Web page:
Guided imagery targeting exercise, food cravings, and stress: a multi-modal randomized feasibility trial
The purpose of this randomized wait-list controlled trial was to test the feasibility and preliminary efficacy of a guided imagery based multi-behavior intervention intended to address psychological stress, food cravings, and physical activity. Personalized guided imagery scripts were created and participants were instructed to practice guided imagery every day for 35 consecutive days. Of 48 women who enrolled, we report comparisons between 16 randomized to treatment with 19 who were wait-listed (overall Mage = 45.50; Mbodymassindex = 31.43). Study completers reported 89% compliance with practicing guided imagery during the intervention. A significant time-by-group interaction was observed with reductions in food cravings and increases in physical activity compared with wait-list controls. Telephone-based multi-behavior interventions that utilize guided imagery to address food cravings and exercise behavior appear to be acceptable for overweight and obese women. Future phone-based guided imagery research testing this skill to address multiple health behaviors is justified.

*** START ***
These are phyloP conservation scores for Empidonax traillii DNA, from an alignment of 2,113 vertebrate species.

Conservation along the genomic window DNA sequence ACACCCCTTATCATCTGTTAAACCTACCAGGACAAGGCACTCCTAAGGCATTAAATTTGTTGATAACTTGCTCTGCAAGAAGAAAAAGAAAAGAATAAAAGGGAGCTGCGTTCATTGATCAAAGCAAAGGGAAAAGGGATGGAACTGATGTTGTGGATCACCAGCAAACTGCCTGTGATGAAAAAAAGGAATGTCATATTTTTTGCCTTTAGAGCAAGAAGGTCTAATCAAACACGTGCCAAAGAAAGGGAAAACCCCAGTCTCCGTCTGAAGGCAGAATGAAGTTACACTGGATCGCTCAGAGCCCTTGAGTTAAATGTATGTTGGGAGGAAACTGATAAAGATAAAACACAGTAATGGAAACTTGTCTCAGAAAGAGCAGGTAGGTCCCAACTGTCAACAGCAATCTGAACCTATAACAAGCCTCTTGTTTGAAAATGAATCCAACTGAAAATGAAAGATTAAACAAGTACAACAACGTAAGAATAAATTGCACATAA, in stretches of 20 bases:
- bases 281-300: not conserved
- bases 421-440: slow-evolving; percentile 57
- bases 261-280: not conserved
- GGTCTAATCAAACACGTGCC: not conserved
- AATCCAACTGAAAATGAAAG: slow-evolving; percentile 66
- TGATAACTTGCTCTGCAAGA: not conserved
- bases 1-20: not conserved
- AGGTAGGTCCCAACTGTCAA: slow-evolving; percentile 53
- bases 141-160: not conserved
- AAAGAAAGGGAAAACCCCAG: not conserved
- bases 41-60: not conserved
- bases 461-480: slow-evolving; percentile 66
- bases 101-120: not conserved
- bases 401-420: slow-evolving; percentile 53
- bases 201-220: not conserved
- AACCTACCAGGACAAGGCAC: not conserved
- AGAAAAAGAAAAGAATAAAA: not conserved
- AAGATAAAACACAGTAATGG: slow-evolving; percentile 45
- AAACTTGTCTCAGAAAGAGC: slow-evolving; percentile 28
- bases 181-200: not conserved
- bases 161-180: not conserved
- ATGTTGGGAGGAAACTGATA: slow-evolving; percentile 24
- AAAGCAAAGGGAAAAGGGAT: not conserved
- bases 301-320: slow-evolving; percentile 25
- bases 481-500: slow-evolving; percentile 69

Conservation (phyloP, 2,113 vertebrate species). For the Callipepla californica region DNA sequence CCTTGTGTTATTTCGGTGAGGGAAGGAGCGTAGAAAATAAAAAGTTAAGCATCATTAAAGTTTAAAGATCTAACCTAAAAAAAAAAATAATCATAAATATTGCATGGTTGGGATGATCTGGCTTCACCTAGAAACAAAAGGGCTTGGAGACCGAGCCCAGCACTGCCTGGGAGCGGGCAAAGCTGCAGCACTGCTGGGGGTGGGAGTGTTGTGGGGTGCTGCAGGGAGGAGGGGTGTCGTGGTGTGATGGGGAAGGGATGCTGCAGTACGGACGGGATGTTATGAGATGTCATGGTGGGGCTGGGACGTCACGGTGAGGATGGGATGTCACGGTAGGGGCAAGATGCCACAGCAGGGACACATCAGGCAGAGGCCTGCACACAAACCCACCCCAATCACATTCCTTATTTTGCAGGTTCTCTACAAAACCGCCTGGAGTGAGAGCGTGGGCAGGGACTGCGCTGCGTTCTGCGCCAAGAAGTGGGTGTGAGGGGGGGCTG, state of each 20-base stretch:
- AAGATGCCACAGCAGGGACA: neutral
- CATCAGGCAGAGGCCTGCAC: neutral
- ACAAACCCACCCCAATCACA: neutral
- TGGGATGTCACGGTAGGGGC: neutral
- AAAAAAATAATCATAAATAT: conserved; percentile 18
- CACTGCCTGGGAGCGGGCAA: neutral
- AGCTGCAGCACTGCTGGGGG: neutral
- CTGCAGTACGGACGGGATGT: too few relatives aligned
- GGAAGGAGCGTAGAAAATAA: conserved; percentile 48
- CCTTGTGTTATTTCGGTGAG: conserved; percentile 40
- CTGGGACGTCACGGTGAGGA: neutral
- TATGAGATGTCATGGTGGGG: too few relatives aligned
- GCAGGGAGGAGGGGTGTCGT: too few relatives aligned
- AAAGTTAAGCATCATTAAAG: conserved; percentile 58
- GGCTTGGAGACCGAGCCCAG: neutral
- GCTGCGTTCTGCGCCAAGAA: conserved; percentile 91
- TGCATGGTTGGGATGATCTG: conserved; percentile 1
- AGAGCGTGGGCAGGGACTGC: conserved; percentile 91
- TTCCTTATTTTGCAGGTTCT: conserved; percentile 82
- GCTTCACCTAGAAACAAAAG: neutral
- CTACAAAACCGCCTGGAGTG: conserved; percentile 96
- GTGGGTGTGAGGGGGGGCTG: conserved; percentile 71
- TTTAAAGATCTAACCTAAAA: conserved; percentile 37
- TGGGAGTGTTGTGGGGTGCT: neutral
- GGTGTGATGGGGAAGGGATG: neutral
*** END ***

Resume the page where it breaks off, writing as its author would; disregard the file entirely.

KeywordsFood cravings Exercise Stress Guided imagery
This publication is a product of the West Virginia Prevention Research Center and was supported by Cooperative Agreement Number 1-U48-DP-005004 from the Centers for Disease Control and Prevention. The findings and conclusions in this article are those of the authors and do not necessarily represent the official position of the Centers for Disease Control and Prevention.
Compliance with ethical standards
Conflict of interest
Authors Peter Giacobbi, Jr., Dustin Long, Richard Nolan, Samantha Shawley, Kelsey Johnson, and Ranjita Misra declare that they have no conflicts of interest.
Human and animal rights and Informed consent
All procedures followed were in accordance with ethical standards of the responsible committee on human experimentation (institutional and national) and with the Helsinki Declaration of 1975, as revised in 2000. Informed consent was obtained from all patients for being included in the study.
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